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I am trying to prove the following $$\lim_{a\rightarrow\infty}~\int_0^\infty\frac{f(x)\sin(ax)}{x}dx=(\pi/2)f(0)$$ for all square integrable functions $f(x)$ continuous at $0$. I tried to do the following: substitute $ax=t$ then $$\lim_{a\rightarrow\infty}~\int_0^\infty\frac{f(x)\sin(ax)}{x}dx=\lim_{a\rightarrow\infty}~\int_0^\infty\frac{f(\frac{t}{a})\sin(t)}tdt$$ Now i would like to show that $$\lim_{a\rightarrow\infty}~\int_0^\infty\frac{f(\frac t a)\sin(t)}tdt=\int_0^\infty\lim_{a\rightarrow\infty}\frac{f(\frac t a)\sin(t)}tdt$$ To be able to do this I'm trying to use arzela's dominted convergence theorem for riemann integrals which would allow me to carry limit inside the integral. But I am unable to find a dominating function $k(x)\geq0,\int_0^\infty k(x)dx<\infty,|f(t/a)\sin(t)/t|<k(x) \forall a>0$. Can someone help me out

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  • $\begingroup$ @user104254 yup I should have added a factor of $pi/2$. Also since I would be using Dirac delta in the context of quantum mechanics, I would like to know what additional assumptions must I make. $\endgroup$ – somitra Apr 8 '14 at 10:11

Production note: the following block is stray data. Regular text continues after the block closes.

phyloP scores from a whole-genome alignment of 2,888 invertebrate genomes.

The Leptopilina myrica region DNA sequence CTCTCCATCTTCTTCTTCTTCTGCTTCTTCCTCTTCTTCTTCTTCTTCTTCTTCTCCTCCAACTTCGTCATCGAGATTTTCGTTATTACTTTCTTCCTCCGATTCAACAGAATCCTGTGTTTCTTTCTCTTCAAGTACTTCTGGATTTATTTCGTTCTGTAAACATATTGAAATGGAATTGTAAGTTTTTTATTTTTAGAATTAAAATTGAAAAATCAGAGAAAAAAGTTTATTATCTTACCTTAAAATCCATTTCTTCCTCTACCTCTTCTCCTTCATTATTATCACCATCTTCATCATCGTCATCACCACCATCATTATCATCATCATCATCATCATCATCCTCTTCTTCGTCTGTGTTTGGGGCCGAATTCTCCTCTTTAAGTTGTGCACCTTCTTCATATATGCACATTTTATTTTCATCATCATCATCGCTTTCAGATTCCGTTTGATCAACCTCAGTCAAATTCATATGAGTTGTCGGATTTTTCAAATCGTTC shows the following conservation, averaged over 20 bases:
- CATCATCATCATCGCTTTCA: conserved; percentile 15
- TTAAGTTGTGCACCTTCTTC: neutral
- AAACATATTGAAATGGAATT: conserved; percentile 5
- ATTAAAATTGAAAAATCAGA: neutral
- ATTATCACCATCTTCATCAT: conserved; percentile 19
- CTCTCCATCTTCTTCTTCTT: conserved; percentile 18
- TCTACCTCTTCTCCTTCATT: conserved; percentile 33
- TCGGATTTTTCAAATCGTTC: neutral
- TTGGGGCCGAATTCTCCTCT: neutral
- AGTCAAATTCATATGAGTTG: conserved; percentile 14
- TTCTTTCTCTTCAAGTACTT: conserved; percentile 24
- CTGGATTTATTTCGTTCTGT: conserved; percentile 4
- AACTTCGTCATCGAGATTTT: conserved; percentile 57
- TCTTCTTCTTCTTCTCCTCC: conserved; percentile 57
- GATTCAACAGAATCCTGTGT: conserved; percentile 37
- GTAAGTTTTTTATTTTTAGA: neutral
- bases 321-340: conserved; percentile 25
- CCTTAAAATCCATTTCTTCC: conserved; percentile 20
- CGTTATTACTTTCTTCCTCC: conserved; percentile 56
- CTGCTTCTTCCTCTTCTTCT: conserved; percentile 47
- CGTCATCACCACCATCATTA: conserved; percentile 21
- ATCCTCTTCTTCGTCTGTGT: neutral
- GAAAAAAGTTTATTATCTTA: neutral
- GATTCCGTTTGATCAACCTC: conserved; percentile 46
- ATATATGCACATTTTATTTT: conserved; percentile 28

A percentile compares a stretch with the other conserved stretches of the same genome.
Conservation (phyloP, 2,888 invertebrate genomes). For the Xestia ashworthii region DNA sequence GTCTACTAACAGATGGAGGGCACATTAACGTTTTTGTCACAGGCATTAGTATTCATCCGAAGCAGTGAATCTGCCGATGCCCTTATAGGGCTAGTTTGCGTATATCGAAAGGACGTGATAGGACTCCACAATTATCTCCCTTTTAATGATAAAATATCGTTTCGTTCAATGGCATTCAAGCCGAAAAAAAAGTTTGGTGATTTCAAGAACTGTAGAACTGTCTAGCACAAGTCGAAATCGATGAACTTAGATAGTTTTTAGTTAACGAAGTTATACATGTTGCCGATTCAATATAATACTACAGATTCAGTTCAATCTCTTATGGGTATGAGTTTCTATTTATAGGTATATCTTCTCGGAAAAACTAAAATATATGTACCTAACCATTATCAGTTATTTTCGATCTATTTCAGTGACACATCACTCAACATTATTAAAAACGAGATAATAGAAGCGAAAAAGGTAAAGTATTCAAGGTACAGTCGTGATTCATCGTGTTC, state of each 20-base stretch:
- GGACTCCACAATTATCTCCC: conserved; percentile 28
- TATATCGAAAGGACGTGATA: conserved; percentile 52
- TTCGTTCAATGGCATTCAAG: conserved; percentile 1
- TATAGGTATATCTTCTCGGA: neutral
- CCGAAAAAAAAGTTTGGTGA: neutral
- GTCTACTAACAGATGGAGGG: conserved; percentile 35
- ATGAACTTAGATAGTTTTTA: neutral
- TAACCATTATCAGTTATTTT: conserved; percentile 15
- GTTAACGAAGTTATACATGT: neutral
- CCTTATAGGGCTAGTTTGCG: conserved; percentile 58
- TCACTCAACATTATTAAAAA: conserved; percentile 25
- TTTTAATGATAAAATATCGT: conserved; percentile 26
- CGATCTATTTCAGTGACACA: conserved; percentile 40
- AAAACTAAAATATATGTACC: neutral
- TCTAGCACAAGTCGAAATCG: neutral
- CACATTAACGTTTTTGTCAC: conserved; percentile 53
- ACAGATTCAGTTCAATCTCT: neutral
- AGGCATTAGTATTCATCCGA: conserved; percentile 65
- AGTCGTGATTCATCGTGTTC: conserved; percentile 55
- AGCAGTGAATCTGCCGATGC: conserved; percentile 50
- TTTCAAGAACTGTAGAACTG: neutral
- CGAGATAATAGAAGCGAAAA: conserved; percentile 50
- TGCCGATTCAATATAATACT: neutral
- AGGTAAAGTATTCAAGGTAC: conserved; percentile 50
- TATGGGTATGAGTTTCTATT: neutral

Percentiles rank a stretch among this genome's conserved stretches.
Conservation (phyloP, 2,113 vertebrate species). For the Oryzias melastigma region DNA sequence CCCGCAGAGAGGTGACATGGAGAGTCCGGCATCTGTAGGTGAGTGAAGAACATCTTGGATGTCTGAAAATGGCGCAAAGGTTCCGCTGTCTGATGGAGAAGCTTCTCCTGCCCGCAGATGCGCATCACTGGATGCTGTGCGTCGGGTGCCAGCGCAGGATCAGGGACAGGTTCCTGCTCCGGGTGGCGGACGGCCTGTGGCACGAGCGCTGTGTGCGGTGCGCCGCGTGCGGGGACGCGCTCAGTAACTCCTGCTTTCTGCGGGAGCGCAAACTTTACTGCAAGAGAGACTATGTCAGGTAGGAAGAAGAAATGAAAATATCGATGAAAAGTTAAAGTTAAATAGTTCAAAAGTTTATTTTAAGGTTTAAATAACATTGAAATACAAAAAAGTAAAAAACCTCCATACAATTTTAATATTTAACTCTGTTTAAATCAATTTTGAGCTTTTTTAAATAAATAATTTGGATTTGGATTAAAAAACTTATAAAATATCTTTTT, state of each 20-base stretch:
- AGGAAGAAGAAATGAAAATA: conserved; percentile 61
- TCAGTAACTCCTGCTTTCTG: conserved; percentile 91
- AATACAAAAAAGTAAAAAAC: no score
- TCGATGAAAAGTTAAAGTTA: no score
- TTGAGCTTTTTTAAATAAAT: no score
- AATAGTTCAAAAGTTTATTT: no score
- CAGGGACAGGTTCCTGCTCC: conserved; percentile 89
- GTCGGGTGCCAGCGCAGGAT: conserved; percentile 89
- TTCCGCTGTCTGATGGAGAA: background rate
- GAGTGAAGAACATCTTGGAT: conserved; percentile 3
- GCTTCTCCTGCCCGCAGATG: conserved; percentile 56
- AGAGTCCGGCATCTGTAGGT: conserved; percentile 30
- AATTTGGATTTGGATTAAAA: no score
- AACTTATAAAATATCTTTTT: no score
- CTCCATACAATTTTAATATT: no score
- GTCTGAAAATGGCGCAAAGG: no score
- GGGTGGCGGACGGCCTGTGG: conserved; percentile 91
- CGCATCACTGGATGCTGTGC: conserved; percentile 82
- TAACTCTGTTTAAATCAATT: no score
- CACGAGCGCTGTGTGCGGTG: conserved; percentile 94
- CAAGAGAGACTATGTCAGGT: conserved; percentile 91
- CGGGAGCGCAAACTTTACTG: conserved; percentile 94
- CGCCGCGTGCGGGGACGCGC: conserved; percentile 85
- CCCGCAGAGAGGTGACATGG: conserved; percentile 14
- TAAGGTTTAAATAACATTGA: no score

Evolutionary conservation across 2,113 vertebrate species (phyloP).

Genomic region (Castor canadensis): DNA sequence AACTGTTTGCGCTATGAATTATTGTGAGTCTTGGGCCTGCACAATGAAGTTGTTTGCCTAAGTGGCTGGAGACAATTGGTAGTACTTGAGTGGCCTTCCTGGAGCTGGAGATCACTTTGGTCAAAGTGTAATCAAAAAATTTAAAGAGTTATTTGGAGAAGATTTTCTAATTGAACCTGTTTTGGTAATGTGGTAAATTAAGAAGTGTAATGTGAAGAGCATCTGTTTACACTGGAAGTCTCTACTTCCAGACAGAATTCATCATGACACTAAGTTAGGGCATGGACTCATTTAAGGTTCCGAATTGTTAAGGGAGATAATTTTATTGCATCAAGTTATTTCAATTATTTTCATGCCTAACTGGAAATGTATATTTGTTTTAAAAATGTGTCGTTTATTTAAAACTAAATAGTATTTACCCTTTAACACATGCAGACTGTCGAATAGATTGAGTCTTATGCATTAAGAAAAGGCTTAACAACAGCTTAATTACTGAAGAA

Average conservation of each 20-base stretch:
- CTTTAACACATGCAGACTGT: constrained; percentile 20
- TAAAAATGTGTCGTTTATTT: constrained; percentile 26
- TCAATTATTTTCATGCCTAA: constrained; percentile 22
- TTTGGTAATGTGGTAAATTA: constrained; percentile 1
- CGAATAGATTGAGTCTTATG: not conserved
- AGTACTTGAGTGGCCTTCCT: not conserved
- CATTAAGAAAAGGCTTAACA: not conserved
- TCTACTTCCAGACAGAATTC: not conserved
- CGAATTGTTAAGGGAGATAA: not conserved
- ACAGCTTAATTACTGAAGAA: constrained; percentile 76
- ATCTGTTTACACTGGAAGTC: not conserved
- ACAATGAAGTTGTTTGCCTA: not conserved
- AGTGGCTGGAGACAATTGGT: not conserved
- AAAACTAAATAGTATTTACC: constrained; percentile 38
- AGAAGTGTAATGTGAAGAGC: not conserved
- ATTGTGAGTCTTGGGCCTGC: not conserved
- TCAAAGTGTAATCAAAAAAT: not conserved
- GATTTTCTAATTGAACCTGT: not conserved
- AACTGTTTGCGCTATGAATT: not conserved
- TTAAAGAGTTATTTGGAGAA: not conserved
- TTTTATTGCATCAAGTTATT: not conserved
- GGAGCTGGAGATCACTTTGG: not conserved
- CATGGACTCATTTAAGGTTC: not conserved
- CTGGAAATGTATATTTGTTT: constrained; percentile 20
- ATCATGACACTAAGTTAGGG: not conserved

• $\begingroup$ $f$ is continuous at $0$ $\endgroup$ – somitra Apr 8 '14 at 10:17
  • $\begingroup$ But how to prove it. Should I be using dominated convergence theorem or some other approach. $\endgroup$ – somitra Apr 8 '14 at 10:23
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    $\begingroup$ Perhaps the Riemann-Lebesgue lemma might prove helpful. $\endgroup$ – Lucian Apr 8 '14 at 11:06
  • $\begingroup$ Do you have some additional informations about the behavior of $f(x)$ on $[0,1]$? $\endgroup$ – Thorben Apr 8 '14 at 12:38
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I'm not really sure that there is a simple solution for that. In some sense, this limit is equivalent to the theorem about the inverse Fourier transform, so there will be no simple solutions. But use Parseval/Plancherel (I never remember which one is about the Fourier series).

Or proceeding more elementary: Consider for simplicity the symmetric extension of $f$, so that the integral is over $(-∞,∞)$, resulting in twice the required value. Then, using $$ \frac{\sin(ax)}{x}=\frac{e^{iax}-e^{-iax}}{2ix}=\frac12\int_{-a}^a e^{ixv}dv $$ one gets $$ \int_{-∞}^∞ \frac{\sin(ax)}{x}f(x)\,dx = \frac12\int_{-∞}^∞\int_{-a}^a e^{ixv} f(x)\,dv\,dx $$ Now we only need to apply Fubini to exchange the order of integration, so that $$ ...=\frac12\int_{-a}^a \sqrt{2\pi} \hat f(v) \,dv $$ and by dominated convergence, this converges to $$ \frac{\sqrt{2\pi}}2\int_{-∞}^∞\hat f(v) \,dv=\pi\,\widehat{\widehat{f}}(0)=\pi\,f(0) $$ There still are some assumptions that need to be added so that the used Fourier integrals, especially the last one, actually exist. $L^1$ and at least quadratic decay at infinity should be sufficient. The test functions, tempered or with compact support, all satisfy these conditions.